ROBARTES, Hon. Francis (1650-1718), of Truro, Cornw. and Twickenham, Mdx.

Published in The History of Parliament: the House of Commons 1690-1715, ed. D. Hayton, E. Cruickshanks, S. Handley, 2002
Available from Boydell and Brewer

Constituency

Dates

8 Mar. 1673 - Jan. 1679
Mar. 1679 - Mar. 1681
Aug. 1685 - 1687
1689 - 1690
1690 - 1695
1695 - 1702
2 Dec. 1702 - 1708
20 Dec. 1709 - 1710
1710 - 3 Feb. 1718

Family and Education

bap. 6 Jan. 1650, 6th s. of John Robartes, 1st Earl of Radnor, by his 2nd w. Letitia Isabella, da. of Sir John Smythe of Sutton-at-Hone, Kent, half-bro. of Hon. Robert† and Hon. Hender Robartes†.  educ. Chelsea sch.; Christ’s, Camb. 1663.  m. (1) lic. 13 July 1678, Penelope, da. of Sir Courtenay Pole, 2nd Bt.†, of Shute, Devon, sis. of John Pole*, s.p.; (2) bef. 1686, Lady Anne (d. 1715), da. of Wentworth Fitzgerald†, 17th Earl of Kildare [I], sis. of John Fitzgerald* 18th Earl of Kildare [I], wid. of William Boscawen†, of Tregothnan, Cornw., 2s.1

Offices Held

FRS 1673, vice-pres. by 1689.

Freeman, Saltash 1683–8, Bodmin 1685–8.2

PC [I] 1692; commr. revenue [I] 1692–1704, 1710–14; excise [I] 1692–1702, 1710–12; teller of Exchequer 1704–10.3

MP [I] 1692–3.

Biography

Robartes was a composer of music, a scholar of note, and an active member of the Royal Society. Politically, he was quite active in the Convention of 1689 and was returned for Cornwall in 1690, his nephew, the 2nd Earl of Radnor (Charles Bodvile Robartes†), being the county’s lord lieutenant. He also played a role in at least one borough election (see TREGONY, Cornw.). On the eve of the new Parliament he was classed by Lord Carmarthen (Sir Thomas Osborne†) as a Tory and Court supporter. He spoke on 24 Apr. in the debate concerning the bill for reversing the quo warranto proceedings against the city of London. During the debate on the abjuration bill two days later, he declared: ‘there is a third thing, called interest, makes men stick to the government. I am attainted in Ireland [by King James’s Parliament]. I came in with no opinion of this bill, and I am now confirmed, that you reject the bill.’ On the 29th he was appointed to the drafting committee on the alternative to the failed abjuration, a bill to ‘secure’ the government.4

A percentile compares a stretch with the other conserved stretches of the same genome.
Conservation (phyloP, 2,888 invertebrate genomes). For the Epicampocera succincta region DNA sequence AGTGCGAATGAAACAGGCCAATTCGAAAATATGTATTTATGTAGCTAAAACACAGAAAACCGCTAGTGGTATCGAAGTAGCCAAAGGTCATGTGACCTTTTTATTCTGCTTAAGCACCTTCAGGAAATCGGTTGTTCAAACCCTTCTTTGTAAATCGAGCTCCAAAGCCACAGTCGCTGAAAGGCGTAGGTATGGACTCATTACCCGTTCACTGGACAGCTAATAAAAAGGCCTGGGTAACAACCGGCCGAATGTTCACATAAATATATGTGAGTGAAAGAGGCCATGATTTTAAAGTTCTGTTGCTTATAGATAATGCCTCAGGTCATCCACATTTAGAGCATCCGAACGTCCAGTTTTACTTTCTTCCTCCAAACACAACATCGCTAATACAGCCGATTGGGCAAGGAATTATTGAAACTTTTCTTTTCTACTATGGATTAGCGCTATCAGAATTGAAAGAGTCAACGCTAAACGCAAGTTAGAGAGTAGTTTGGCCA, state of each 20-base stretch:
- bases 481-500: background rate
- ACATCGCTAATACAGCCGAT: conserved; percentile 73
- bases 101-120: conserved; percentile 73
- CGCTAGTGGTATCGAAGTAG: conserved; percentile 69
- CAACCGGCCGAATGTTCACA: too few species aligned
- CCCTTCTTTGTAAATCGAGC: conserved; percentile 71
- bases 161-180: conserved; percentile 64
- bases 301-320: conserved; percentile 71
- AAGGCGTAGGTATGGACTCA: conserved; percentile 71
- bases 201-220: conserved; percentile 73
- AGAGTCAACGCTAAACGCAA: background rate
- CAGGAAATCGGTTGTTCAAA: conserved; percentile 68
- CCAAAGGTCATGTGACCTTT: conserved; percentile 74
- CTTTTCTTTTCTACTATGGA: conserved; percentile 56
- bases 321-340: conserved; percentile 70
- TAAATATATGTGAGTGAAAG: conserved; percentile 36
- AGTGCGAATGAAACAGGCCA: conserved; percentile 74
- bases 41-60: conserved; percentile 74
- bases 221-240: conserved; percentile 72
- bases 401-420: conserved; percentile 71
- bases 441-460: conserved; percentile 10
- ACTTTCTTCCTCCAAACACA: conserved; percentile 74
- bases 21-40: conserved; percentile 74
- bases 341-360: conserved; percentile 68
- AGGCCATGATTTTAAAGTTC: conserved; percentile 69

Before the 1690–1 session Robartes was listed by Carmarthen as a manager of the King’s directions in Parliament, who was ‘to be spoken to by the King’, and his presence on several similar lists may also suggest he had some part in the management of the Court. On 29 Nov. 1690 he was teller against an amendment to the bill to attaint English and Irish rebels which would have extended it to include Protestants acting in civil government by commission from King James after 8 July 1690. On 1 Dec. he was teller against engrossing the bill for reversing the judgment against John Arnold*. Five days later, he was appointed to the committee to draft additional clauses to the bill attainting rebels, sanctioning the use of forfeitures as security for raising war loans and reserving some of the English forfeitures to the King. In December he was listed among those thought likely to defend Carmarthen from parliamentary attack. He was teller once more on 3 Jan. 1691 against retaining part of a clause in the bill doubling the additional excise duties. None of the above actions was inconsistent with a Court Tory stance in politics, and in April 1691 Robert Harley* classed him as a Court supporter. In May he was given a pass to go to Ireland.5

In the following session, on 27 Oct. 1691, Robartes was named to draft a bill for appointing the oaths of allegiance in Ireland, which he presented on the following day. Although not directly involved with the bill in its subsequent stages, he was sent on 1 Dec. to desire a conference on it with the Lords. He spoke on the Court side on 28 Nov. when the Commons considered the army estimates, urging the House to ‘come up to what he [the King] thinks fit’, rather than quibble over whether the original total included officers or not. On 8 Jan. 1692 he presented a petition from Cornwall, reciting a grant to Cornishmen by Charles I of free trade to all parts of the world, which in fact represented a local move against the East India Company’s monopoly. He presented a petition on 6 Feb. from Sir John Cutler, 1st Bt.* (his nephew’s father-in-law) to be allowed to resume his parliamentary privilege in a lawsuit with Lord de la Warr. In March, Robartes was appointed a commissioner of the revenue in Ireland, an office worth about £800 p.a., and was sworn as an Irish privy councillor.6

At some point after the end of the 1691–2 session Robartes travelled to Ireland where, at Dublin in July, he was signatory to a proclamation. He was back at Westminster for the debate on the Address on 10 Nov. 1692, when he urged that giving thanks to the King was not enough and that the House should congratulate William on his safe arrival and pledge itself to ‘stand by him in carrying on a vigorous war against France’. Two days later he supported the call for Sir John Ashby to give an account of the naval transactions of the previous summer. He supported the bill for establishing a new East India Company on 17 Nov., and on 2 Dec. seconded the motion for a supply for the navy. He was teller on the 5th in a committee of the whole against a motion aimed at Lord Nottingham (Daniel Finch†), attributing the recent naval miscarriages to ministerial negligence in providing appropriate orders to the fleet. He made further speeches on the 14th, against another abjuration bill, and on 7 Feb. 1693, when in proceedings on the triennial bill he opposed a clause providing for annual sessions as ‘an annual tax upon the people’.7